[LMB] Exposition and Quantum Theater

Debbie lioness at bellsouth.net
Wed, 22 Sep 2004 19:03:37 -0500

>And that's where we hit the problem. Rowling's exposition has exactly the 
>same problem, for me, that I've just described with regard to Bujold's 
>books. Both of them do a good job of presenting new information exactly 
>when it's needed; however, they both do so in a manner which makes me say, 
>"Oh, you're just making this shit up as you go..." And that's a 
>significant weakness in their books, for me, a weakness that prevents me 
>from holding either the Harry Potter or Miles Vorkosigan stories in as 
>high regard as Kate and many other do. Both worlds have a sort of 
>stage-set quality to them: because essential facts about the world aren't 
>revealed until it's absolutely essential, I don't feel much of a sense of 
>depth. It's even worse that, though: the way it's handled makes me suspect 
>that nothing exists beyond what we actually see until the author needs to 
>show it to us. Call it "quantum theater."


*nods vigorously* EXACTLY.

It's a narrator problem.  Bujold's books all have third person limited 
narrators.  However worthy these individuals are, they are not 
omniscent.  They don't know everything and they can't represent every 
viewpoint.  Yet since they are the only way we have of learning about the 
world, we must accept their views of The Way Things Are.  That's okay in a 
single book, a sequel, or even a trilogy.  But once you get up to four 
books you need to present more complexity for your world to grow.  Lois has 
FIFTEEN books in the Vorkosigan Saga, and the opinions of her original 
limited narrators are still presented as The Only Right Way To Look At 
Barrayar.  Anyone who shows up with a different opinion is Wrong 
Somehow.  Much as I enjoy the stories, I'm tearing my hair out over the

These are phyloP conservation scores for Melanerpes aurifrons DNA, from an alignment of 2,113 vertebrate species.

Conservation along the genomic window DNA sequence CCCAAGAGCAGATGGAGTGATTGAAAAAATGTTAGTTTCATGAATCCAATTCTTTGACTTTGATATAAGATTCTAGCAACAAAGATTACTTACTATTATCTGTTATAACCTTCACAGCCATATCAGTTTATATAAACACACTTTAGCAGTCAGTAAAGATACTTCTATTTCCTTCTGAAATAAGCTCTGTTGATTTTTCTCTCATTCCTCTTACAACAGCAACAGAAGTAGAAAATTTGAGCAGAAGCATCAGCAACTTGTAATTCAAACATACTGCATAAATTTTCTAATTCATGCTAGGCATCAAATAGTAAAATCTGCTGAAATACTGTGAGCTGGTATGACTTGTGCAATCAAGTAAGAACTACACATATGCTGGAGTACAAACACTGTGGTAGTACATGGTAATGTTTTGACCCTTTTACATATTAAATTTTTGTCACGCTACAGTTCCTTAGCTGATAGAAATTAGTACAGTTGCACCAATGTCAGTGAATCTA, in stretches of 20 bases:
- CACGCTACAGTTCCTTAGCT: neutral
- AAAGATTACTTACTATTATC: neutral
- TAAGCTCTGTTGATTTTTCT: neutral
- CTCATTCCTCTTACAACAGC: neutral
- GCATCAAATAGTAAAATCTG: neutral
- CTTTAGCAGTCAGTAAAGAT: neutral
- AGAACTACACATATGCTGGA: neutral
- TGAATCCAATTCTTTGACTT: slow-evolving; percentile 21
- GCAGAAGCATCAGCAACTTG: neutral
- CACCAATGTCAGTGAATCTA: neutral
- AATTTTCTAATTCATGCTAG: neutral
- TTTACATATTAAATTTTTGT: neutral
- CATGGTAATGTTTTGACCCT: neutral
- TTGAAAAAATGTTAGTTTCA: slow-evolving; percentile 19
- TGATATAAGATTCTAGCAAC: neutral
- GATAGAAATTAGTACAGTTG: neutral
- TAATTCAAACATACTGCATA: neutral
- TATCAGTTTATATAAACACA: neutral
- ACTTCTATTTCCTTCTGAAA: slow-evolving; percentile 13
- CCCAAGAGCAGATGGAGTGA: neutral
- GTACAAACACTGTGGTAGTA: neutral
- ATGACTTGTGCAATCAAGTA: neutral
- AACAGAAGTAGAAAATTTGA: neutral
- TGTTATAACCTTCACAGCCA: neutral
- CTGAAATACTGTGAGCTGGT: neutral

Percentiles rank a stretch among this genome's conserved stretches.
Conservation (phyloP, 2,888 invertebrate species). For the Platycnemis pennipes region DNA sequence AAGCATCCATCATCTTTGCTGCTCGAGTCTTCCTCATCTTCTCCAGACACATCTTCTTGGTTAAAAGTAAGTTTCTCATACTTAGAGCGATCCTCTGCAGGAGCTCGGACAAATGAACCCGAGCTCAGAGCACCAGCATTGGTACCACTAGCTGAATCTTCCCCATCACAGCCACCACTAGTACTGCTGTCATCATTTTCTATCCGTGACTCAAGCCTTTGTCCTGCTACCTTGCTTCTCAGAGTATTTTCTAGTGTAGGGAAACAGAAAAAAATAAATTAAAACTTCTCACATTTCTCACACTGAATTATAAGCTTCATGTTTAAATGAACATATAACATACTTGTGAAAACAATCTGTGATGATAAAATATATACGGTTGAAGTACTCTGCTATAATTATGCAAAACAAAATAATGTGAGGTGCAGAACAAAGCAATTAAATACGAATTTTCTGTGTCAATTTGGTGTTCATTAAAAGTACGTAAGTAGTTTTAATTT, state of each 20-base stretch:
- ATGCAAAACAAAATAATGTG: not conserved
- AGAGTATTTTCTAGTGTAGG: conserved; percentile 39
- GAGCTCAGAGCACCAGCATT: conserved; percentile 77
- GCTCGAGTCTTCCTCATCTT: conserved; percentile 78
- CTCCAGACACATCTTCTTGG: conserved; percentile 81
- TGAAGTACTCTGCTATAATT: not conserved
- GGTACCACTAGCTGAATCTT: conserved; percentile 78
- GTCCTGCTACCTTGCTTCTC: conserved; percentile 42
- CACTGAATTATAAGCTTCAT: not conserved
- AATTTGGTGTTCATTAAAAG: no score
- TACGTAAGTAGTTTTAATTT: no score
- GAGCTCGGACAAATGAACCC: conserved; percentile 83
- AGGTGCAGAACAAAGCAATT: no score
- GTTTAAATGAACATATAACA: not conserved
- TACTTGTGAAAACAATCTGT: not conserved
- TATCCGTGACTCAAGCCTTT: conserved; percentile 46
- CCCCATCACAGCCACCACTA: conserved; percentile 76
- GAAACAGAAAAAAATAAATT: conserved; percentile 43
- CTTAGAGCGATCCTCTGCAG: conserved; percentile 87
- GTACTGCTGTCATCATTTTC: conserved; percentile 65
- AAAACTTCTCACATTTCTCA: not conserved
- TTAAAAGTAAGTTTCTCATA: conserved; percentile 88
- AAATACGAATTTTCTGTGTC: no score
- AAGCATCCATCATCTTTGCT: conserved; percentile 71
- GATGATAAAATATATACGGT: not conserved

lack of variety.

Forex:  Barrayar has a thriving holovid industry.  It's been mentioned 
several times.  That didn't come from nowhere.  Where's the widespread 
Barrayan theatre community that holovid industry grew out of, that provided 
the trained professionals for the first generations of holovid 
productions?  Even if it's completely disappeared in the past two 
generations, the remnants should still be out there somewhere.  (I'm 
tempted to digress into technical questions regarding stock characters and 
the difficulties involved in live theatre, but I'll leave them for the 
experts on the list.)  And where are all those holovids getting made 
anyway?  Somewhere on that planet is the Barrayan Hollywood, a town that 
considers anyone from the Vorkosigan District as hopeless hicks and Vorbarr 
Sultana as too staid and bureaucratic to stay in any longer than 
necessary.  Goodness, they roll up the sidewalks there at sunset!  There's 
no night life beyond what appeals to the limited tastes of soldiers and 
bureaucrats and the limited budgets of college students, nothing to appeal 
to people of -- esoteric tastes.

And then there's the matter of stereotypes and folk tales, but I'll save 
that rant for later.

Aggh, I'm sick and tired of Vorbarr Sultana.  I want to see the rest of 

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